Finance January 11, 2016 Last updated September 18th, 2018 1,558 Reads share

How to Avoid a Financial Hangover this January & Pay Your Tax Bills

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You’ve had your Christmas party, the office secret Santa and even your family Christmas. By now, you’re probably sick of the sight of mince pies and are looking forward to the normality of January. New Year is a time to set your goals, and figure out how to achieve them.

Unfortunately, as you well know, New Year also means tax bills for many UK businesses. We all dread that email from the accountant that signals the total bill and the small amount of time in which you have to pay. No matter how well you’ve prepared, it’s always a hard payment to make. Many small business owners will struggle this New Year to pay their tax bills. If this is you, let’s talk about your options.

Don’t delay paying your tax bills

HMRC are coming down hard on businesses who aren’t paying their tax bills, whether it’s because they are trying to avoid it or that they simply cannot pay. If you are struggling to pay your tax bill this year, do contact HMRC to talk through your current position. Be aware that if you don’t pay your bill on time, you’ll probably have to pay interest on the outstanding amount. You may also be asked to pay a penalty or surcharge. The key takeaway here is to be pro-active, don’t want until reminder lessons are being sent to you! Make a plan, before it’s too late.

What are the implications if you don’t pay?

HMRC may take ‘enforcement action’, which means that they could take what you owe through debt collection agencies, take you to court, or close down your business. Of course, you could be lucky and get away with a slap on the wrist, but it really isn’t worth taking the risk in the first place.

HMRC are in a position to send you a wind-up order or liquidate your business, so delaying payment is a big risk. It’s also worth knowing that many lenders will refuse to lend to you if you have an outstanding tax bill, limiting your options if you need to take out a loan.

What can you do about it?

Firstly, make a plan. Take a look at your finances — can you afford your bill? And if you are in the fortunate position of being able to pay it in full, will you be left with enough working capital for emergencies?

For example, if you’re a restaurant and your oven breaks down over the New Year, do you have enough working capital to replace or repair it quickly? Equally, if you’re waiting on an invoice to be paid to be able to pay your tax bill, it’s worth having a backup plan. It’s the time of year where financial controllers could be on holiday, and invoices could end up being paid later than expected. You don’t want to be left with a late payment fine as a result of this!

If you’re unable to pay your tax bill, then it’s time to look at all of your options. You could talk to your bank, and see if they are able to offer you an overdraft or a short term loan. Typically, these sorts of bills do creep up on you and you’re not left with much time to sort out finance. It might be worth looking into alternative sources of finance, other than your bank, who often have much shorter turnaround times.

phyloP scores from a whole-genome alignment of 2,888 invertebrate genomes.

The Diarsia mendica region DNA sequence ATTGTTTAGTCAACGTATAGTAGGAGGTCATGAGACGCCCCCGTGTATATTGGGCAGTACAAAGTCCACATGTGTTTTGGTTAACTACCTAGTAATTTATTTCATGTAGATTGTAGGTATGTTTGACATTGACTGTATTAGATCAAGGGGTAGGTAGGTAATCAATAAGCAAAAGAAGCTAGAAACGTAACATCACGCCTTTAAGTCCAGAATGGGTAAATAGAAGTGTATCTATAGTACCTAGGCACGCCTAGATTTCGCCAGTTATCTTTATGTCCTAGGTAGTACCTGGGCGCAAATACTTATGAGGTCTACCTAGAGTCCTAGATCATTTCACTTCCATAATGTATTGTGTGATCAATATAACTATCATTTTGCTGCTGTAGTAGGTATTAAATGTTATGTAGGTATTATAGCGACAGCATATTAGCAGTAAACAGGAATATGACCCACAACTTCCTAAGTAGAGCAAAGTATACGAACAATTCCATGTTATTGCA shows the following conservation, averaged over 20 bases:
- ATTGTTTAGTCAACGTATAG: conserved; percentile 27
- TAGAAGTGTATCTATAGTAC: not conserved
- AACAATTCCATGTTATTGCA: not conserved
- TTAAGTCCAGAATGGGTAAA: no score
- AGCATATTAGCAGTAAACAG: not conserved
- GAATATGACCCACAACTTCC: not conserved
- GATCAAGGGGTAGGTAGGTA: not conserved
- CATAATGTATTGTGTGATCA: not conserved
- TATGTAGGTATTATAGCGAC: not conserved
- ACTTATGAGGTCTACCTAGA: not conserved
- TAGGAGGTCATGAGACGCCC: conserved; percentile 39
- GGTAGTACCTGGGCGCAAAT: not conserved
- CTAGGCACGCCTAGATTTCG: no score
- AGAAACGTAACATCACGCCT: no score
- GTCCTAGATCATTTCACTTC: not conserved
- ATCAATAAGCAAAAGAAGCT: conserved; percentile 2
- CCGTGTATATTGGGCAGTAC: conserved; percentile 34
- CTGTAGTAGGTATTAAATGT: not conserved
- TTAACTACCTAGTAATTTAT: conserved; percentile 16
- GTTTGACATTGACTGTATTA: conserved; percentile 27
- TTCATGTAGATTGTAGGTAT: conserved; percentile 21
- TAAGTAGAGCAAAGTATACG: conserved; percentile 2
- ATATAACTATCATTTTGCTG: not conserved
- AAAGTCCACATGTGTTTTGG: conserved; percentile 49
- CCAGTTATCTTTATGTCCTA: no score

Types of alternative finance that could help

Short term loan – This is quite simply a loan that has a ‘term’ – this means that you know how much you’re borrowing, and how long you have to repay the loan. This could be anything from a few weeks to a few years, so you can work with the lender to take a loan that meets your requirements.

Bridging loan – A bridging loan acts as a ‘bridge’ between one event and another. It might be that you know you have an outstanding invoice owed to you — the loan would act as a bridge between now and receiving that payment.

Overdraft alternative – An alternative overdraft is a new innovation in Alternative Finance. You can agree a limit with a lender that you can access, and you only pay interest on what you use. So if you don’t need to dip into the overdraft, it’s unlikely to cost you anything, but it gives you the security to know that the money is there if you do need it.

Invoice finance – If you have outstanding invoices, invoice finance gets the cash in your bank account before your customer has paid. This will leave you in the advantageous position of having the funds in time to pay your tax bill and avoid any late penalties.

Cashflow finance – Cashflow finance is a new type of term loan, sometimes called a revenue loan. This sort of loan lets you make repayments as a fixed percentage of your revenue, allowing you to pay back your loan in an affordable way that correlates with your trading peaks and troughs.

Conclusion

It’s always a shock to get your tax bill from your accountant. No matter how much you prepare for it, it’s going to be a bit painful paying it. The best thing is to be prepared for it, and try to plan ahead as best as possible. It’s also worth having a backup if you’re relying on invoices being paid to pay your bill.

Unfortunately, it’s the time of year where invoices are more easily missed, especially if your customers’ financial controllers are on holiday! If you don’t have enough cash to pay, first talk to the HMRC to avoid any wind-up orders. The next best step is to look at your options to borrow the money for it, and pay off the money borrowed in a way that works for you and your business.

Images “ Tax Paid Meaning Taxes Duty And Paying  /  Shutterstock.com

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Conrad Ford

Conrad Ford

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